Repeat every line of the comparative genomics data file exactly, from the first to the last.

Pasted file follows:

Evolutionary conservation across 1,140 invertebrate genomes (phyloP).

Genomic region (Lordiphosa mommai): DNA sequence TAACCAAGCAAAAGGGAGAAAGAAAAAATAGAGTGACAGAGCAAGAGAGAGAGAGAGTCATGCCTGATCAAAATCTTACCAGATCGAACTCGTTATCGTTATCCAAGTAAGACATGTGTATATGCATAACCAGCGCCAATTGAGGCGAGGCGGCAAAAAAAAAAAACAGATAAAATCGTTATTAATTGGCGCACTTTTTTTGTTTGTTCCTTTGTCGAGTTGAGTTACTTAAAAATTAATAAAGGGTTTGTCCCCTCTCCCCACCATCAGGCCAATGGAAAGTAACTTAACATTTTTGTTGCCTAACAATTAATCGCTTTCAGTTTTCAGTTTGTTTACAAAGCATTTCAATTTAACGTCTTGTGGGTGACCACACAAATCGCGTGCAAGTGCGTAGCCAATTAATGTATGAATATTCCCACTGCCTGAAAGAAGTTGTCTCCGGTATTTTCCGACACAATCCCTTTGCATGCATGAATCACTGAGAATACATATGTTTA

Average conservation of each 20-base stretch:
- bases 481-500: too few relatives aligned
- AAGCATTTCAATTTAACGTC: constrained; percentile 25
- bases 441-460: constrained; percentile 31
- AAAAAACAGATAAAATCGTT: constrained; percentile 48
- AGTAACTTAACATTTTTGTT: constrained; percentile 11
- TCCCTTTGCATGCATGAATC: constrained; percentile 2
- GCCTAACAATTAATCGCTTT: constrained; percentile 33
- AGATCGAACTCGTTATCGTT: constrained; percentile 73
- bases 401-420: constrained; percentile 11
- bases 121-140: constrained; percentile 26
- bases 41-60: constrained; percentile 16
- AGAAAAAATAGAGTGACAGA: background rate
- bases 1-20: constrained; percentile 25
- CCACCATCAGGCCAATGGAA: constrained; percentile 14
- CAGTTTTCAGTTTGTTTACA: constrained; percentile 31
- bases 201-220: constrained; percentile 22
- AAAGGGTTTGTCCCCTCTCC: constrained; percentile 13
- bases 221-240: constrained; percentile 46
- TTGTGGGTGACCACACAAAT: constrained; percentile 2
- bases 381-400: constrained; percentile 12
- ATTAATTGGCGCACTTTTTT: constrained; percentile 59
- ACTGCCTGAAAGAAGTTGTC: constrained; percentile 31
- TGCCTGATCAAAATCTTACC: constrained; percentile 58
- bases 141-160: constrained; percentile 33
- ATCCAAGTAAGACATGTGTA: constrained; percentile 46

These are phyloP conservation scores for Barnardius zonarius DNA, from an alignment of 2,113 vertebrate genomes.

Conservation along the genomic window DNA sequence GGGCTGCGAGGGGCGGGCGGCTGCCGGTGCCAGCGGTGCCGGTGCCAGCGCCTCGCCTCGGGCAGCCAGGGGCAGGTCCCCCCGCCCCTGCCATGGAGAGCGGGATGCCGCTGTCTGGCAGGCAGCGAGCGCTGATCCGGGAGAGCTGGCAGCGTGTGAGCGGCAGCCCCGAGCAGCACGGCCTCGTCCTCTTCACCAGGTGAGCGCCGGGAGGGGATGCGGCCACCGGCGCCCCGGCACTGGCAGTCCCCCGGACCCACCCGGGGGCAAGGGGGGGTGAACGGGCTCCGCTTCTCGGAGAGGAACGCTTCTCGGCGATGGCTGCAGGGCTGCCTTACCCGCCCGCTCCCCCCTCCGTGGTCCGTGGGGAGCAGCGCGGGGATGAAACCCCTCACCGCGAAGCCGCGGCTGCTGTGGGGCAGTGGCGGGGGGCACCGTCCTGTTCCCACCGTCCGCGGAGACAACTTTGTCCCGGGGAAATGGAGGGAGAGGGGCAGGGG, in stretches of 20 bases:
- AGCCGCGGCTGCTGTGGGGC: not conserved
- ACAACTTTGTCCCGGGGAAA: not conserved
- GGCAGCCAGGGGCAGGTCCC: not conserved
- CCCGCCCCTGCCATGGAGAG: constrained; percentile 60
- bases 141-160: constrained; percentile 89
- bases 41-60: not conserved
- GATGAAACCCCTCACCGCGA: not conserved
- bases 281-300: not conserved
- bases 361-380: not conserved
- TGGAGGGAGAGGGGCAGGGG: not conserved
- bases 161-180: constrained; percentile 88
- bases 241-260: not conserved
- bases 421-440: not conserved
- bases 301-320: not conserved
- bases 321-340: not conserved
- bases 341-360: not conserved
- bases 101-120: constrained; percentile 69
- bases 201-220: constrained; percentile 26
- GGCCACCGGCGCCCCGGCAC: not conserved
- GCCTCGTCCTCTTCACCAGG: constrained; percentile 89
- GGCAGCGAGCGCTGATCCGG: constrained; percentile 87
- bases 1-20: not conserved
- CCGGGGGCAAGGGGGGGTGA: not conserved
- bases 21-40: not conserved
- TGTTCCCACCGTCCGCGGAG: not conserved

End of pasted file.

Evolutionary conservation across 1,140 invertebrate genomes (phyloP).

Genomic region (Lordiphosa mommai): DNA sequence TAACCAAGCAAAAGGGAGAAAGAAAAAATAGAGTGACAGAGCAAGAGAGAGAGAGAGTCATGCCTGATCAAAATCTTACCAGATCGAACTCGTTATCGTTATCCAAGTAAGACATGTGTATATGCATAACCAGCGCCAATTGAGGCGAGGCGGCAAAAAAAAAAAACAGATAAAATCGTTATTAATTGGCGCACTTTTTTTGTTTGTTCCTTTGTCGAGTTGAGTTACTTAAAAATTAATAAAGGGTTTGTCCCCTCTCCCCACCATCAGGCCAATGGAAAGTAACTTAACATTTTTGTTGCCTAACAATTAATCGCTTTCAGTTTTCAGTTTGTTTACAAAGCATTTCAATTTAACGTCTTGTGGGTGACCACACAAATCGCGTGCAAGTGCGTAGCCAATTAATGTATGAATATTCCCACTGCCTGAAAGAAGTTGTCTCCGGTATTTTCCGACACAATCCCTTTGCATGCATGAATCACTGAGAATACATATGTTTA

Average conservation of each 20-base stretch:
- bases 481-500: too few relatives aligned
- AAGCATTTCAATTTAACGTC: constrained; percentile 25
- bases 441-460: constrained; percentile 31
- AAAAAACAGATAAAATCGTT: constrained; percentile 48
- AGTAACTTAACATTTTTGTT: constrained; percentile 11
- TCCCTTTGCATGCATGAATC: constrained; percentile 2
- GCCTAACAATTAATCGCTTT: constrained; percentile 33
- AGATCGAACTCGTTATCGTT: constrained; percentile 73
- bases 401-420: constrained; percentile 11
- bases 121-140: constrained; percentile 26
- bases 41-60: constrained; percentile 16
- AGAAAAAATAGAGTGACAGA: background rate
- bases 1-20: constrained; percentile 25
- CCACCATCAGGCCAATGGAA: constrained; percentile 14
- CAGTTTTCAGTTTGTTTACA: constrained; percentile 31
- bases 201-220: constrained; percentile 22
- AAAGGGTTTGTCCCCTCTCC: constrained; percentile 13
- bases 221-240: constrained; percentile 46
- TTGTGGGTGACCACACAAAT: constrained; percentile 2
- bases 381-400: constrained; percentile 12
- ATTAATTGGCGCACTTTTTT: constrained; percentile 59
- ACTGCCTGAAAGAAGTTGTC: constrained; percentile 31
- TGCCTGATCAAAATCTTACC: constrained; percentile 58
- bases 141-160: constrained; percentile 33
- ATCCAAGTAAGACATGTGTA: constrained; percentile 46

These are phyloP conservation scores for Barnardius zonarius DNA, from an alignment of 2,113 vertebrate genomes.

Conservation along the genomic window DNA sequence GGGCTGCGAGGGGCGGGCGGCTGCCGGTGCCAGCGGTGCCGGTGCCAGCGCCTCGCCTCGGGCAGCCAGGGGCAGGTCCCCCCGCCCCTGCCATGGAGAGCGGGATGCCGCTGTCTGGCAGGCAGCGAGCGCTGATCCGGGAGAGCTGGCAGCGTGTGAGCGGCAGCCCCGAGCAGCACGGCCTCGTCCTCTTCACCAGGTGAGCGCCGGGAGGGGATGCGGCCACCGGCGCCCCGGCACTGGCAGTCCCCCGGACCCACCCGGGGGCAAGGGGGGGTGAACGGGCTCCGCTTCTCGGAGAGGAACGCTTCTCGGCGATGGCTGCAGGGCTGCCTTACCCGCCCGCTCCCCCCTCCGTGGTCCGTGGGGAGCAGCGCGGGGATGAAACCCCTCACCGCGAAGCCGCGGCTGCTGTGGGGCAGTGGCGGGGGGCACCGTCCTGTTCCCACCGTCCGCGGAGACAACTTTGTCCCGGGGAAATGGAGGGAGAGGGGCAGGGG, in stretches of 20 bases:
- AGCCGCGGCTGCTGTGGGGC: not conserved
- ACAACTTTGTCCCGGGGAAA: not conserved
- GGCAGCCAGGGGCAGGTCCC: not conserved
- CCCGCCCCTGCCATGGAGAG: constrained; percentile 60
- bases 141-160: constrained; percentile 89
- bases 41-60: not conserved
- GATGAAACCCCTCACCGCGA: not conserved
- bases 281-300: not conserved
- bases 361-380: not conserved
- TGGAGGGAGAGGGGCAGGGG: not conserved
- bases 161-180: constrained; percentile 88
- bases 241-260: not conserved
- bases 421-440: not conserved
- bases 301-320: not conserved
- bases 321-340: not conserved
- bases 341-360: not conserved
- bases 101-120: constrained; percentile 69
- bases 201-220: constrained; percentile 26
- GGCCACCGGCGCCCCGGCAC: not conserved
- GCCTCGTCCTCTTCACCAGG: constrained; percentile 89
- GGCAGCGAGCGCTGATCCGG: constrained; percentile 87
- bases 1-20: not conserved
- CCGGGGGCAAGGGGGGGTGA: not conserved
- bases 21-40: not conserved
- TGTTCCCACCGTCCGCGGAG: not conserved